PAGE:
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Questions on Psychology of Aging - Essay Example

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1. Briefly discuss the theoretical process of selective optimization with compensation, proposed by Baltes (1987). Briefly discuss what each component entails (5 points). Provide one example of how older adult might apply selective optimization with compensation in their daily life (5 points).
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Questions on Psychology of Aging
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Download file to see previous pages The SOC theory "involves an orchestration of selection, optimization, and compensation." When an individual decides on the path or goal he wants to achieve, this process is called selection. "During ontogeny, there are several additional sources for selection: individuals and societies sample from a population of possibilities or opportunities (.), limited individual capacity in time and resources, incompatibility of goals and outcomes, and age-related changes. The activities he will do to hit the target is optimization. If the individual can no longer keep his goal he resorts in goal-relevant means to maintain success - this is compensation.
An aging journalist who used to go on field for a daily beat applies the theory of SOC in continuously writing news stories (selection), he ensures that he meets with the right sources to beat his deadline and be able to deliver a good output (optimization), but old age hinders him from doing field work everyday, hence, he opted to have a bi-weekly column in a broadsheet to maintain his keenness and visibility in the world of news (compensation).
2. Schaie (1994) asked whether there are differences in life-course patterns for various intellectual abilities with age (i.e., whether different abilities show different trajectories with age). Briefly discuss the answer to this question based on his results (6 points). Also note when reliable decrements in intellectual ability are detectible (2 points) and what role cohort effects might play (2 points).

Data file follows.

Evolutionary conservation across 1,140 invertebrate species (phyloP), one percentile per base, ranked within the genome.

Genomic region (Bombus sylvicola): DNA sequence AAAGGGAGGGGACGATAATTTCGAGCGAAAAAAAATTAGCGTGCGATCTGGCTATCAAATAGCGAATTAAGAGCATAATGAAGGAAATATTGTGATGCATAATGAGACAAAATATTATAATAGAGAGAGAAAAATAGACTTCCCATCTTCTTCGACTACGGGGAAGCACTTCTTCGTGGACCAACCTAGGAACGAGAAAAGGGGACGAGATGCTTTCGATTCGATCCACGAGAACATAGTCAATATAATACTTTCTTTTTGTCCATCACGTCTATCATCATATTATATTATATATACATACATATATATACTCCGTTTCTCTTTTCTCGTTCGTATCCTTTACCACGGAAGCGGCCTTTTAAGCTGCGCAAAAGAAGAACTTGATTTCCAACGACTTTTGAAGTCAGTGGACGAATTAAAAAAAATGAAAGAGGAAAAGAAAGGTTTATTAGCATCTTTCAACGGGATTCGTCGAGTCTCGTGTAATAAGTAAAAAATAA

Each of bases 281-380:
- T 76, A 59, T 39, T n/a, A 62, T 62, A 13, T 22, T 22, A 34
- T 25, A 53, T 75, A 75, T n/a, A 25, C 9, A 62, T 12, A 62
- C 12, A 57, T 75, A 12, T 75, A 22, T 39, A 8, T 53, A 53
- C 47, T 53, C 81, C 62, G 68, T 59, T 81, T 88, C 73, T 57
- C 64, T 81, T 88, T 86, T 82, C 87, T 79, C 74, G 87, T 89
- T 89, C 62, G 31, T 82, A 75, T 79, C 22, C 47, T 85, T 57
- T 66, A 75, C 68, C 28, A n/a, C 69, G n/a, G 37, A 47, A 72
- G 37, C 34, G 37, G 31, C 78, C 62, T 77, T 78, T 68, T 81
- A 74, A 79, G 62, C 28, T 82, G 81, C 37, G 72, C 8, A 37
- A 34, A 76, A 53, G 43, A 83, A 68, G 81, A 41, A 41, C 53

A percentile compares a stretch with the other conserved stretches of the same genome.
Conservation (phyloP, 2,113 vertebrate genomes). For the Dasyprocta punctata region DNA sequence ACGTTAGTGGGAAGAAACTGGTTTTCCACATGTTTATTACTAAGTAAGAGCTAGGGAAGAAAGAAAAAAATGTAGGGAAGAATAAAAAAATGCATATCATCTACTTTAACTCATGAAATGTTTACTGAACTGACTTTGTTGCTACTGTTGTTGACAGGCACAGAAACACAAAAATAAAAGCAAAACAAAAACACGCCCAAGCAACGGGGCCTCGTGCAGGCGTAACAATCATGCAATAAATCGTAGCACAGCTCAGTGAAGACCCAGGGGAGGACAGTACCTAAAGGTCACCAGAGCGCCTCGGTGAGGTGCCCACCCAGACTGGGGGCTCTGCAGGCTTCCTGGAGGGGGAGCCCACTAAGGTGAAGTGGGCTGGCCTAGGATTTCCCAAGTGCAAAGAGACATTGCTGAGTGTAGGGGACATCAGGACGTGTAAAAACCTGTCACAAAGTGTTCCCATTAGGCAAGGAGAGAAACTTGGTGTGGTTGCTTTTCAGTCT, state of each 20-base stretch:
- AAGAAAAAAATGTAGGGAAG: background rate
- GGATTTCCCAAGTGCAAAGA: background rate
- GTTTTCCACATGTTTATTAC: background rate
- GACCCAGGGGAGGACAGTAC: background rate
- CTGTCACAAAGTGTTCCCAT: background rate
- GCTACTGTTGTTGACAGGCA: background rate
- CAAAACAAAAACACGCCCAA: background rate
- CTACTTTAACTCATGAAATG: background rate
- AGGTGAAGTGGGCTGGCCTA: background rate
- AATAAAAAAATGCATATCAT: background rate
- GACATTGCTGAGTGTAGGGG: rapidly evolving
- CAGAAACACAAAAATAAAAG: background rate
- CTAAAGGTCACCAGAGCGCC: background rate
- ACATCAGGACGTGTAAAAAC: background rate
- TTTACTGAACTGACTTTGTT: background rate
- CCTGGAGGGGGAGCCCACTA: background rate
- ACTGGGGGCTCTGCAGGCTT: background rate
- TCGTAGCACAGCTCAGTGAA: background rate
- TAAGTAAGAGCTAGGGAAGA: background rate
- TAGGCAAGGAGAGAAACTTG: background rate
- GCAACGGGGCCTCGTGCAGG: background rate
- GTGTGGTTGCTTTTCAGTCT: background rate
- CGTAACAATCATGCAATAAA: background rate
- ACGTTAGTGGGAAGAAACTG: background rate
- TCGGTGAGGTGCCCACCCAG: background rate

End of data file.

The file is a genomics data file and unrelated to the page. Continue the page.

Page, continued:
Answer:

In his study, K. Warner Schaie (1994), have shown that "there is no uniform pattern of age-related changes across all intellectual abilities, and that studies of an overall index of intellectual ability () do not suffice to monitor age changes and age differences in intellectual functioning for either individuals or groups." The uniqueness of human mind, as well as, cohort, and gender are among the factors that makes the non-uniform pattern of age-related changes in the IQ.

The age of 60 is the usual retirement age in most countries. Schaie's study shows "decrements in most psychometric abilities" mostly occur at the age of 60 onwards. Regardless of the individual pathology or genetic factors, "reliable average decrement can be found for all psychometric abilities by age 74.

Cohort, generation, or peers also affect an individual's intellectual ability. Although "() patterns of socialization unique to a given sex role is specific historical period may be a major determinant of the pattern of change in abilities."



3. Imagine that you are asked by congress to develop a nation-wide training program that would enhance older adults' cognitive functioning. Based on the results from the Schaie and Willis (1986) study, where they trained reasoning and spatial ability in older adults, would you tell congress that a training program would work (5 points) Why or why not (5 points)

Answer:

I would be very glad to recommend to the Congress a training program to enhance adults' cognitive functioning. Based on Schaie and Willis (1986) study, "inductive reasoning training help improve everyday problem solving ability, particularly for older adults in their late 70s or early 80s.

In the present time where a lot of concerns arise, that even a primary pupil encounter various perplexing matters (classroom and family politics), a cognitive training would be of help. It will boost the future, as well as the present generation's ...Download file to see next pagesRead More
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